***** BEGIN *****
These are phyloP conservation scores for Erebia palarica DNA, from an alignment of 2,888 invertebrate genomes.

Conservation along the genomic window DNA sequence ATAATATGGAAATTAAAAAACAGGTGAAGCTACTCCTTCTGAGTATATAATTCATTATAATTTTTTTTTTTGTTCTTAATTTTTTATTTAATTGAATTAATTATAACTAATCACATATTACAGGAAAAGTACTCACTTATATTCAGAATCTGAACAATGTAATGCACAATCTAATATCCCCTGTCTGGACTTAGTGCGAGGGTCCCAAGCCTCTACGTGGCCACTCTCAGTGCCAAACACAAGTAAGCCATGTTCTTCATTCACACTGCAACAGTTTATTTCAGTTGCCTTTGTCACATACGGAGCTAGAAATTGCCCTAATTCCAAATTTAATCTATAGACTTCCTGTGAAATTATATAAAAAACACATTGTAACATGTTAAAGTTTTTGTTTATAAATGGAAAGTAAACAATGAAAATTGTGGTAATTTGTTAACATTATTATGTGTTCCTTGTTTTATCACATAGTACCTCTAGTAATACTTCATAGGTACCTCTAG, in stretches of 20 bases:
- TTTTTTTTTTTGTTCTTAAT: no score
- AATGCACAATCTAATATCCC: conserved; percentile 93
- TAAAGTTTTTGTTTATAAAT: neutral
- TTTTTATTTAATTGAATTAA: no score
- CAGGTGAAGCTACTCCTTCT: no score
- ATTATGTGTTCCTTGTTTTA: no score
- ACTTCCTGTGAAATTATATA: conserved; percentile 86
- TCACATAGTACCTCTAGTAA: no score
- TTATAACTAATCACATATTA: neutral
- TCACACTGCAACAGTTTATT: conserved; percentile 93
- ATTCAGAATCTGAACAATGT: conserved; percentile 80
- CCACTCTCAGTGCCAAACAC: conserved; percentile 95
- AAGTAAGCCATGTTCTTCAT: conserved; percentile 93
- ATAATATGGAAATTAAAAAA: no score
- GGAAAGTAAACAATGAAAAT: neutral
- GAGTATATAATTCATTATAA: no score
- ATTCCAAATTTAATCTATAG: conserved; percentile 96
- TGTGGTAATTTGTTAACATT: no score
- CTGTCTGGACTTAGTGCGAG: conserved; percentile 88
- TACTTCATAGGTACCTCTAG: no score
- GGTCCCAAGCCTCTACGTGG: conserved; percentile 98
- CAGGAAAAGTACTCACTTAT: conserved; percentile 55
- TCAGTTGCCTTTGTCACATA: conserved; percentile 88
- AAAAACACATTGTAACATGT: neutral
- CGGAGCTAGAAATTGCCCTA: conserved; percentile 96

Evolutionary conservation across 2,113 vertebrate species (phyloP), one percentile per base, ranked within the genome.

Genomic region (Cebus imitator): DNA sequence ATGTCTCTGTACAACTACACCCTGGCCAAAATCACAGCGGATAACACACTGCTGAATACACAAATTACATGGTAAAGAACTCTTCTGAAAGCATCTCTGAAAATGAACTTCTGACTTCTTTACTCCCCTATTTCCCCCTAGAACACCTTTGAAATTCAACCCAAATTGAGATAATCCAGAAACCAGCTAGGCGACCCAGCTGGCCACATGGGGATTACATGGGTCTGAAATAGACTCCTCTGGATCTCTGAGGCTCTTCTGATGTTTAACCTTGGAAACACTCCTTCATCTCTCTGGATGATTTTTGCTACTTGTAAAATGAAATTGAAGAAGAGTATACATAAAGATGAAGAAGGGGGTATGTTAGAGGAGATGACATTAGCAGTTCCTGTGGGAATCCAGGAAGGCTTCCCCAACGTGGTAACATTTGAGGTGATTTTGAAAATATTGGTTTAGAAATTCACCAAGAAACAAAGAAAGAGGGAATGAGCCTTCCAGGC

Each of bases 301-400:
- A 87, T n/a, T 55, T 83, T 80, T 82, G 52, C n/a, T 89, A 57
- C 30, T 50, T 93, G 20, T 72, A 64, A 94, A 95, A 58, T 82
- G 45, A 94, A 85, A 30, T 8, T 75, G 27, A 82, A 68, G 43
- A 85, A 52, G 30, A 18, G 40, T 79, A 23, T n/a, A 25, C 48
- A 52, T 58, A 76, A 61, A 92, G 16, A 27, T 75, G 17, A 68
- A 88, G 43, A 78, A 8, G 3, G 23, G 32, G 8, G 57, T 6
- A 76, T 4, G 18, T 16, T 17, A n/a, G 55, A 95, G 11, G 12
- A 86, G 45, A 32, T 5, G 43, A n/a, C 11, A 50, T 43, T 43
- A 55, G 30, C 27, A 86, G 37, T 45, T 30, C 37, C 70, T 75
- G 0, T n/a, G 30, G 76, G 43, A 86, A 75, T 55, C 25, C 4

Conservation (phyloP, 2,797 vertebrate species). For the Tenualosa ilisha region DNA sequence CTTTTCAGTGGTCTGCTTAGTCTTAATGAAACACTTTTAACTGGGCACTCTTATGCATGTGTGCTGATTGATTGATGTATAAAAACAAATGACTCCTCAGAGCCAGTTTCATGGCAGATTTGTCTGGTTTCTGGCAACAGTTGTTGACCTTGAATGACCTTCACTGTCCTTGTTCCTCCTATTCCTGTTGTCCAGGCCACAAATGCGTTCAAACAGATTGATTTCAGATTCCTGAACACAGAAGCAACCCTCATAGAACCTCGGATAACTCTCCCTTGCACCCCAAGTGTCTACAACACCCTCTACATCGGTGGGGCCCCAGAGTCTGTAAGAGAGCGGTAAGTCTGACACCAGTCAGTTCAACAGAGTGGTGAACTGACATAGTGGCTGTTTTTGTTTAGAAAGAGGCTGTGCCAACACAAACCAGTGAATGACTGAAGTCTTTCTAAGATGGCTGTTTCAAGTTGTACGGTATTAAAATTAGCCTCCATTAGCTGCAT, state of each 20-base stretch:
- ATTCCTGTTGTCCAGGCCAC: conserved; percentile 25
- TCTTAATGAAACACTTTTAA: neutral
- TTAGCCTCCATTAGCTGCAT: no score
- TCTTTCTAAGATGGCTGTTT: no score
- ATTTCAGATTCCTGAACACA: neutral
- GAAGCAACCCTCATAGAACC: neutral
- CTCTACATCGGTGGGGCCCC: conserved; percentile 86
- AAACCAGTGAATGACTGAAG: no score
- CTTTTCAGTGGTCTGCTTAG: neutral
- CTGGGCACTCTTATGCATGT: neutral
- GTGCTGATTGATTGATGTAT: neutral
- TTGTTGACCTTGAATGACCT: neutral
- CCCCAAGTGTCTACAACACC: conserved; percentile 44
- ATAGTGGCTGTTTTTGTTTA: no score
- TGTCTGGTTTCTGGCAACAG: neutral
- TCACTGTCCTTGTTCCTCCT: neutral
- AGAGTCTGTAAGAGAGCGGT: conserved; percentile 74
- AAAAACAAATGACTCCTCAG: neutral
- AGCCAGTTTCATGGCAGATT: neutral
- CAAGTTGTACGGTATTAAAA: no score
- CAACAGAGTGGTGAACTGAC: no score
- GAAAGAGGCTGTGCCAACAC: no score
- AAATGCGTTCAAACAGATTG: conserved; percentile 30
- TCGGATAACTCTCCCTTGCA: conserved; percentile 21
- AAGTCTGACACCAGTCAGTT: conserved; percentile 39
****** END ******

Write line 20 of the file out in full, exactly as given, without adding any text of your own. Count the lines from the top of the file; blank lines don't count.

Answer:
- TGTGGTAATTTGTTAACATT: no score